Industry Watch — Sapphire at CES 2015

CES 2015 has come and gone and, as usual, we are left with an overwhelming amount of new and exciting products to sift through.

Don’t worry though! If you’re interested in all things sapphire-related coming out of the show, we have you covered.

Here are the biggest sapphire related unveilings from CES 2015:

  • CES2015: Hands On With Huawei’s Ascend P7 – Android Headlines: While Apple may have failed to incorporate sapphire into its new iPhone, Chinese smartphone manufacturer Huawei has had no problem incorporating the material. During CES, Huawei showcased a variety of smartphones in its booth, including phones from its Premium “P” series. This included the new, Huawei Ascend P7, which features a 5 inch display and an optional sapphire faceplate. 
  • Garmin’s fēnix 3 Multisport GPS Watch Keeps Its Active Side Secret – Gizmodo: Garmin’s popular fēnix adventure watch is receiving a facelift this year to make the rugged timepiece look more polished. The third-generation watch is still fully capable with GPS and pre-set modes for various outdoor activities like swimming or skiing, but is now sleeker with a high-contrast color display and a scratch-resistant sapphire face. 
  • Wellograph, the first sapphire crystal wellness watch, gets a new look, more color choices – AppAdvice: The team that developed the Wellograph wellness watch announced an OS update, new color choices and straps at CES. The Wellograph, which is best known for being the first wellness watch to incorporate sapphire into its display, now offers a new OS which will provide users with features such as sleep tracking and body readiness testing. Along with the new features, the watch is now available in pink gold and white pearl.
  • Sony’s Life Space UX makes the smart home look good – Mashable: One of the most buzzworthy terms at CES over the past few years has been the Internet of Things. With beautifully designed devices and appliances, Sony’s Life Space UX gives just a peek at what the smart home of the future will look like. The highlight of the collection is the Symphonic Light, which combines an LED light with a clear glass covering that doubles as a speaker. The LED bulb, which uses sapphire substrates, makes this light not only attractive, but energy-efficient as well. The Symphonic Light streams music from a smartphone or other connected device, and multiple lights can be connected to fill a room with sound.Sony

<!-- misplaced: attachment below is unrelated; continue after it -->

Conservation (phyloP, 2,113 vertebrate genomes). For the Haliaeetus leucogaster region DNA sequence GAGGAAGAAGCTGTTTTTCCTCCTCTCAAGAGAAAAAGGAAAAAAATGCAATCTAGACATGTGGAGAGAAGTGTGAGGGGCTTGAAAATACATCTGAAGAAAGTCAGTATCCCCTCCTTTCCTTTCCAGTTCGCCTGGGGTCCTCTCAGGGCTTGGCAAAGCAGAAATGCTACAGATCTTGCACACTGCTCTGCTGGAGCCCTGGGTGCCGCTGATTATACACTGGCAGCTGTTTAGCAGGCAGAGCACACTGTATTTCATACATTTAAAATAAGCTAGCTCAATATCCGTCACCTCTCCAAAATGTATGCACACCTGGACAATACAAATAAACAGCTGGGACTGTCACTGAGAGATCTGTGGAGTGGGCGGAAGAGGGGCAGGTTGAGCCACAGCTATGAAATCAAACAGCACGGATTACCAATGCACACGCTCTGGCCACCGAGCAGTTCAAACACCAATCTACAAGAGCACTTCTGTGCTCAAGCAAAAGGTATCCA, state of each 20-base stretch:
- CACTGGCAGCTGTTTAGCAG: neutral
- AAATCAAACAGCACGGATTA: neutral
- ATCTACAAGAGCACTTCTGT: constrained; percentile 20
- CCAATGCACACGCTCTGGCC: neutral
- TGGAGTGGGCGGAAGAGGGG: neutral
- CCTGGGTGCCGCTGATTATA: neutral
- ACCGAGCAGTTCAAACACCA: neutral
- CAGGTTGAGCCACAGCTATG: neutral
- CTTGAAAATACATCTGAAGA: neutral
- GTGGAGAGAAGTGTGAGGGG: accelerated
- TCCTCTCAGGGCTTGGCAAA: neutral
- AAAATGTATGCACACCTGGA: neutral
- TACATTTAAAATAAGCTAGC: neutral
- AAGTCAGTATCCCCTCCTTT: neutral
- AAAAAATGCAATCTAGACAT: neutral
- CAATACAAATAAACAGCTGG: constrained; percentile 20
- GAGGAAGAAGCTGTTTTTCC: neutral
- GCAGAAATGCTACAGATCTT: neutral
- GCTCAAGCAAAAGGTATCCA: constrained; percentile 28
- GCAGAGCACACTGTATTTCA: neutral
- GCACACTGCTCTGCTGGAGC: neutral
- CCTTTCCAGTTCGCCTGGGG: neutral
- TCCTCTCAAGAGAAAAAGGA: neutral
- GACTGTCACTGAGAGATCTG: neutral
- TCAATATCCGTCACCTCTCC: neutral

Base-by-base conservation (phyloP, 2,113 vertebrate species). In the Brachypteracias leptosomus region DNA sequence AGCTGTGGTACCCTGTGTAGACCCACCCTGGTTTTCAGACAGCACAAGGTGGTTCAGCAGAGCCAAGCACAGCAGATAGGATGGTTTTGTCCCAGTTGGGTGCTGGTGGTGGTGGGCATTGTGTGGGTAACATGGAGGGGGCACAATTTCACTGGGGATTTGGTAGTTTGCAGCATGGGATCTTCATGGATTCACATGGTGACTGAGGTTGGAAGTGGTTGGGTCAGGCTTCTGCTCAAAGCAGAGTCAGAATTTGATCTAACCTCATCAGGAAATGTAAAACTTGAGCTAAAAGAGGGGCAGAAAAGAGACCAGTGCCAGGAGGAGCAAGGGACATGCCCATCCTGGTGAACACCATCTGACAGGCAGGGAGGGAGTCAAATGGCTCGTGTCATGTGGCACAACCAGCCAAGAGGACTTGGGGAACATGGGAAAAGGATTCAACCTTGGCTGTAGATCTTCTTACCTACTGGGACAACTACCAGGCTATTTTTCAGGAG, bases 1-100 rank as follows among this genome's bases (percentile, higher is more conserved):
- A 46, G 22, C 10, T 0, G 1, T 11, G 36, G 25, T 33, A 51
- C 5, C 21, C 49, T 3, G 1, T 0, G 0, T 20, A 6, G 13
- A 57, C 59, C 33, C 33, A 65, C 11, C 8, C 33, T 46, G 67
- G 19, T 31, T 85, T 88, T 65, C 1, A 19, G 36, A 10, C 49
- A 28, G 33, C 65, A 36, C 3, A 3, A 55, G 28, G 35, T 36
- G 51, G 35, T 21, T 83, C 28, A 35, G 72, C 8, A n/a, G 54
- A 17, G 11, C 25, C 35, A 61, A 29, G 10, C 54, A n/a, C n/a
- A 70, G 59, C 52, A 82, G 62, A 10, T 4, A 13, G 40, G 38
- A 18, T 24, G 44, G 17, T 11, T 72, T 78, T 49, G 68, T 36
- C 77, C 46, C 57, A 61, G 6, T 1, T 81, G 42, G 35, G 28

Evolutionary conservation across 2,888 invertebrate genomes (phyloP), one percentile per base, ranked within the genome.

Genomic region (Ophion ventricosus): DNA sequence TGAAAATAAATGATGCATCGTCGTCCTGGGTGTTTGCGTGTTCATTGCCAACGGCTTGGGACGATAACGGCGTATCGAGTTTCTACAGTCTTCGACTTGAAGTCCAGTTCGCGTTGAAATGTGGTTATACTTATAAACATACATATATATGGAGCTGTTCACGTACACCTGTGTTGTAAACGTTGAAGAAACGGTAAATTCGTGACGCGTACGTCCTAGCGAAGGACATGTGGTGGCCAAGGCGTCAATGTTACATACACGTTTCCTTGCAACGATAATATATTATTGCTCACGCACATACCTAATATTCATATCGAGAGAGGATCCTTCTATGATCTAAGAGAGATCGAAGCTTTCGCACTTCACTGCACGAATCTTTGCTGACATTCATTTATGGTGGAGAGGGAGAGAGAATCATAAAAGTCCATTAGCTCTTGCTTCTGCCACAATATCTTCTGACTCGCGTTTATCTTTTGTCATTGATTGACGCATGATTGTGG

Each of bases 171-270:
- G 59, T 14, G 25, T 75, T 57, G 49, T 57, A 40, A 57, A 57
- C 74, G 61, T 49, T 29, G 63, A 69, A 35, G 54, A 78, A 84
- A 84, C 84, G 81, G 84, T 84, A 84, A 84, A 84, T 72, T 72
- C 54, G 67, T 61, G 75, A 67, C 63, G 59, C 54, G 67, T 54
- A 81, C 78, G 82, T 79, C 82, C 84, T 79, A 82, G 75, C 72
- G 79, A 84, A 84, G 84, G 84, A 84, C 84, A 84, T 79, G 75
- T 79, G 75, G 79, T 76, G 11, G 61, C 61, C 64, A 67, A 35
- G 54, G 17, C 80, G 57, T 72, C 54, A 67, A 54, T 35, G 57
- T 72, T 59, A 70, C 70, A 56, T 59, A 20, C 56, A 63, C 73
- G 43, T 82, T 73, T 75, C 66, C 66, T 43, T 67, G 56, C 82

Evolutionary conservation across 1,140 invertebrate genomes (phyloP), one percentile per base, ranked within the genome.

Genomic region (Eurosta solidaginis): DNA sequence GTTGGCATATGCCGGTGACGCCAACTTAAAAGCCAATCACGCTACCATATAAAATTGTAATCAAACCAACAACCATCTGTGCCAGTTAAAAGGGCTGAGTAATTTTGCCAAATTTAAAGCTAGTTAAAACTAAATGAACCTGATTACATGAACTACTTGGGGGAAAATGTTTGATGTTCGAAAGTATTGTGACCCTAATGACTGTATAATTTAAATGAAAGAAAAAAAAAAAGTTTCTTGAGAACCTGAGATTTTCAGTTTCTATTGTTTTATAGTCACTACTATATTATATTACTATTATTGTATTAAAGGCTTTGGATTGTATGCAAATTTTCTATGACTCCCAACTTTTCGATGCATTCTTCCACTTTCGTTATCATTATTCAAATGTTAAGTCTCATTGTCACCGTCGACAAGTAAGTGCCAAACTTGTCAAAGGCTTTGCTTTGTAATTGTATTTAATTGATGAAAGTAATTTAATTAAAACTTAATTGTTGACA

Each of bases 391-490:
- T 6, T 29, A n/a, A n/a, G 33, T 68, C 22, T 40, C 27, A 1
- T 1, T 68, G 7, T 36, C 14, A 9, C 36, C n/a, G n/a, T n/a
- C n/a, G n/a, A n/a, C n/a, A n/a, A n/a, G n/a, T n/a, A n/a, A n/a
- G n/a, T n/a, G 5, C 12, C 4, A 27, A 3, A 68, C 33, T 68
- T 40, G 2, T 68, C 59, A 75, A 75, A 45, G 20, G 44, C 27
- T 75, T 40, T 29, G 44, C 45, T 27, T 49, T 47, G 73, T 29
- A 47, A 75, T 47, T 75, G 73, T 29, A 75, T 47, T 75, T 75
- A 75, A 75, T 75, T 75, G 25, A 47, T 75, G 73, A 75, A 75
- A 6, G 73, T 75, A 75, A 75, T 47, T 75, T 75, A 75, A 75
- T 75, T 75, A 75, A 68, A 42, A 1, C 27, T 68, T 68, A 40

Sapphire Industry Watch – December 12

  • Denmark laboratory shows off latest energy saving street lamps– CCTV America: The Danish Outdoor Lighting Lab is demonstrating the world’s most efficient outdoor lighting systems in a small industrial park just outside Copenhagen so that city planners can get a first-hand look at what is available for their municipalities.. All examples have Wi-Fi computer management systems and several have motion sensors and LEDs. These technologies bring enormous potential for energy savings, particularly in developing countries where it is essential to bring down the carbon footprint.
  • “Inspired Light” Combines Light Painting And Automotive Photography– Fstoppers:  World-renowned light painting photographer Patrick Rochon recently finalized a project with Infiniti where he photographed XQ70s in motion with multi-colored LED strips attached to them, making it appear as though the cars painted pictures. Precision drivers were hired to “light paint” with the vehicles, each of which had a total of 2,520 LEDs with output exceeding 30,000 lumens.
  • Nobel Prize winners reflect on difficulties faced in developing blue LED– The Asahi Shimbun: The three winners of this year’s Nobel Prize in Physics spoke at Stockholm University on December 8 about the difficulties they faced in the 1980s as they were developing the blue LED. They recalled that one of the biggest obstacles was creating crystals needed for the blue LED from gallium nitride. After years of trying to come up with the right material, the pure crystals were finally created in 1985.
  • Designers illuminate us on their winter wonders– The Japan Times: While Japanese lighting displays rarely include typical Christmas icons such as Santa or dancing snowmen, the illuminations are just as whimsical and often serve as a showcase for technological advances in the field of LEDs. These displays have become massive endeavors with corporate sponsors ranging from real estate companies to brands such as Hennessey Cognac. Architecture professor at Tokyo City University Shiego Kobayashi noted that the massive display of light lift people’s spirits and eases the coldness of the long winter nights.